If you are a US resident for tax purposes, you may be eligible to claim a tax credit on your federal tax return if you paid qualified educational expenses to the University of Michigan. The Taxpayer Relief Act of 1997 provides educational tax incentives for eligible taxpayers. These benefits, called the American Opportunity Tax Credit (a modification of the Hope credit) and the Lifetime Learning Credit, allow taxpayers to reduce their federal income tax based upon qualified tuition and fees paid, assuming the taxpayer meets all eligibility requirements. The determination as to whether you qualify for tax credits should be made in consultation with your personal tax advisor or the Internal Revenue Service. The information is provided for informational purposes ONLY. The University of Michigan cannot provide tax advice nor make a determination as to whether you qualify for tax credits. Please contact your tax advisor or the Internal Revenue Service at 800.829.1040 with any tax questions you may have.
Several education tax benefits are available to lessen the financial burdens of higher education. The American Recovery and Reinvestment Act of 2009 introduced some changes to college tax credits. The American Taxpayer Relief Act of 2012 extended some of these credits through 2017.
The American Opportunity Tax Credit (a modification of the Hope credit) originally slated to expire at the end of 2010 has been extended through 2017. This credit is available to eligible students for payments made for the first four years of post-secondary education. The maximum credit per student is $2,500 (100% of the first $2,000 and 25% of the next $2,000 of qualified expenses). Students must be enrolled at least half-time for at least one academic period that begins during the tax year and must be pursuing an undergraduate degree or other recognized education credential.
The Lifetime Learning Credit is available to students for payments made for undergraduate, graduate, continuing education course work or courses that help the student acquire or improve job skills. The credit is equal to 20% of the first $10,000 of out-of-pocket qualified tuition and related expenses. The maximum credit is $2,000 per family, not per student. A taxpayer is limited to one Lifetime learning credit per year regardless of the number of eligible dependent students in the family. Qualified payments include tuition and required fees but specifically exclude books, room and board, insurance, transportation, etc.
IRS form 1098-T is available each year by January 31 electronically via Wolverine Access in pdf printable format to all students who were registered for an academic term during the previous calendar year, and have either “Tuition and qualified expenses” or awarded scholarships and grants, or both. (Example: 2014 Form 1098-T was available by January 31, 2015.) Form 1098-T is used to report demographic and financial information required by the IRS for the Taxpayer Relief Act of 1997, the 2009 American Recovery and Reinvestment Act, the 2010 Tax Relief Act, and American Taxpayer Relief Act of 2012. The demographic information includes student name, social security number, address, and yes/no indicator boxes for half time enrollment and graduate level enrollment. The financial information includes amounts billed for qualified tuition and related expenses, including adjustments for prior years; and scholarship and grants, including adjustments for prior years. Students may view/print their form 1098-T and detailed information used to prepare the form in Wolverine Access (Student Business, Financial Information, View Form 1098-T). Students may contact Student Financial Services if the information is incomplete or believed to be incorrect. Students should be sure to include their full name and UMID number in all correspondence sent to our office. Additional information on some of the education incentives contained in the Taxpayer Relief Act of 1997 may be obtained on the IRS website.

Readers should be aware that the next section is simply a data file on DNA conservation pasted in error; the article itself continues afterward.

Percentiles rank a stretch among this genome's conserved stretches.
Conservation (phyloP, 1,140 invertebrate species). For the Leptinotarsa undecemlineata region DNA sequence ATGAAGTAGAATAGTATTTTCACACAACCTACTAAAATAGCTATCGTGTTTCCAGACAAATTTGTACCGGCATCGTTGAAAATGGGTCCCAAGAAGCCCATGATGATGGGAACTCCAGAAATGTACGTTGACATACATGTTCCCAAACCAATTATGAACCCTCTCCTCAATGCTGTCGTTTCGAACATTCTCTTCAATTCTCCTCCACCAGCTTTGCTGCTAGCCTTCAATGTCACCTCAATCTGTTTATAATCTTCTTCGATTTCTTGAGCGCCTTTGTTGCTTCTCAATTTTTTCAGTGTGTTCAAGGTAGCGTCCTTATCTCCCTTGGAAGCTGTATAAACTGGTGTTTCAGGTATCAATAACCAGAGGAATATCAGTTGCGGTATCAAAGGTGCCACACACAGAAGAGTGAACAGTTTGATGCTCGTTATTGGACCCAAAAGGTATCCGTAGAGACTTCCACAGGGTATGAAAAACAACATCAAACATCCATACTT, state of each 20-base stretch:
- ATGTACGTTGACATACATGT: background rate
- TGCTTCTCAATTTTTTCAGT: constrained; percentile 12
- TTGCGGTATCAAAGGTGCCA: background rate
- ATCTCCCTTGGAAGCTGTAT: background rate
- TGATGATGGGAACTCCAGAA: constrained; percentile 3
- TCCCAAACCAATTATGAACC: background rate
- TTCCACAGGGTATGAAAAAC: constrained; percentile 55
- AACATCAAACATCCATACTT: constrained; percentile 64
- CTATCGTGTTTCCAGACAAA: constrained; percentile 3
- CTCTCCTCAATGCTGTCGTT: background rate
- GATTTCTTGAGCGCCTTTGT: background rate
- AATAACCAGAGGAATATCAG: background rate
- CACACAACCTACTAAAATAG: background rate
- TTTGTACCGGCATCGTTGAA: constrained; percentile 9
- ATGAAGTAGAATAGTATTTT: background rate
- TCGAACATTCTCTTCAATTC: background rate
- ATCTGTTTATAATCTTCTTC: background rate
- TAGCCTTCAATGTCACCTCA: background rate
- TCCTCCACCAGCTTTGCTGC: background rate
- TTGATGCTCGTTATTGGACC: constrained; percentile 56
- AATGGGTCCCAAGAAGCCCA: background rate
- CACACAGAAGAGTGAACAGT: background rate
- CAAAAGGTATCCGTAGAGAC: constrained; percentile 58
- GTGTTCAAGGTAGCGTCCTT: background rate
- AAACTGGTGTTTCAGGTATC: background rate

Please note that beginning in 2012 box 5 (scholarships and grants), and box 6 (Adjustments to Scholarship or Grants for a Prior Year) includes not only grants and scholarships, but payments made by third parties (excluding family members and loan proceeds). This includes payments received from governmental and private entities such as the Department of Defense, civic, religious organizations, and nonprofit entities. The amounts in Box 5 are included regardless of taxability, and it is important to remember that the 1098-T was not designed to capture information on taxable scholarships or in any way address the tax treatment of aid.
Additional information on how to use the information on the 1098-T for your taxes may be obtained on the IRS web site at the following links: